If you had been a bus captain en route to the March on Washington for Jobs and Freedom in August 1963, you would have known who its organizing genius was, and you wouldn’t have been surprised to see his picture on the cover of Life magazine a week later. Yet of all the leaders of the civil rights movement, Bayard Rustin lived and worked in the deepest shadows, not because he was a closeted gay man, but because he wasn’t trying to hide who he was. That, combined with his former ties to the Community Party, was considered to be a liability.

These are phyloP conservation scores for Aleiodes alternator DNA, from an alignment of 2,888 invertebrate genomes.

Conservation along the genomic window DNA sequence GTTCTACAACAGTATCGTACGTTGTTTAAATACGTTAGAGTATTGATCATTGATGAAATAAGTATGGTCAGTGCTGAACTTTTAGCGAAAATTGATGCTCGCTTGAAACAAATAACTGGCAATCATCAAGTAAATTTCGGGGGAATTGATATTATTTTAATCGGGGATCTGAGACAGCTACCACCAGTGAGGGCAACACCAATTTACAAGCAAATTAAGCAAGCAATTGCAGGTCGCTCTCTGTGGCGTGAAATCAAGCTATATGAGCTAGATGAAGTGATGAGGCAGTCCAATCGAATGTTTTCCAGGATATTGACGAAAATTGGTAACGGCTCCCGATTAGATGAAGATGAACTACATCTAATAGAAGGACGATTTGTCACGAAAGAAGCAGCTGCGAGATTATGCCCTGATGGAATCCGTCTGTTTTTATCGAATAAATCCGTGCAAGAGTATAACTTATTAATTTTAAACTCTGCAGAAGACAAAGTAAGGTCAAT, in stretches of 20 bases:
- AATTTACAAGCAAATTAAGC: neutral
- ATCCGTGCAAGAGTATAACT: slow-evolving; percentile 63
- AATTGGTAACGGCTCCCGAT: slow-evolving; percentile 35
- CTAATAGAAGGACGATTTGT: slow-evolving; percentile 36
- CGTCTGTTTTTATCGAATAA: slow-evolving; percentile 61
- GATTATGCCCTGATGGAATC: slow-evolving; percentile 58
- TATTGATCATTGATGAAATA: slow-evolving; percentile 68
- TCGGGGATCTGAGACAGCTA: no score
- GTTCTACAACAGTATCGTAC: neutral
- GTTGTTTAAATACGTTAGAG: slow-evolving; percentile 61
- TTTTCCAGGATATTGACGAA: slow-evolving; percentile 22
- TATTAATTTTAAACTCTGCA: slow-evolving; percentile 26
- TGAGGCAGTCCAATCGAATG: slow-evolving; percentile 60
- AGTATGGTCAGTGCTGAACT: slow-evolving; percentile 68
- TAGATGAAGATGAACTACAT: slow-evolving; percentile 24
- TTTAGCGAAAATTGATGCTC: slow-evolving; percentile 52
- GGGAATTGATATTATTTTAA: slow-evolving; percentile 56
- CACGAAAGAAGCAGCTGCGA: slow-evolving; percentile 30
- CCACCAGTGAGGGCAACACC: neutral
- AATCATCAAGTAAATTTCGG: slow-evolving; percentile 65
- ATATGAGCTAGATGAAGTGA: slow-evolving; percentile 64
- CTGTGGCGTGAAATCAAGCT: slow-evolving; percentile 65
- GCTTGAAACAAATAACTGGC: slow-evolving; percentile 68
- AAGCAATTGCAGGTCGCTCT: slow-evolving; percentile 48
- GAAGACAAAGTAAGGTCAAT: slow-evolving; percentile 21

Still, whatever his detractors said, there would always be that perfect day of the march, that beautiful, concentrated expression of Rustin’s decades of commitment to vociferous, but always nonviolent, protest. It was, as Dr. Martin Luther King Jr. said, the “greatest demonstration for freedom” in American history. And it is why, on this 50th anniversary, I ask that if you teach your children one new name from the heroes of black history, please let it be Bayard Rustin.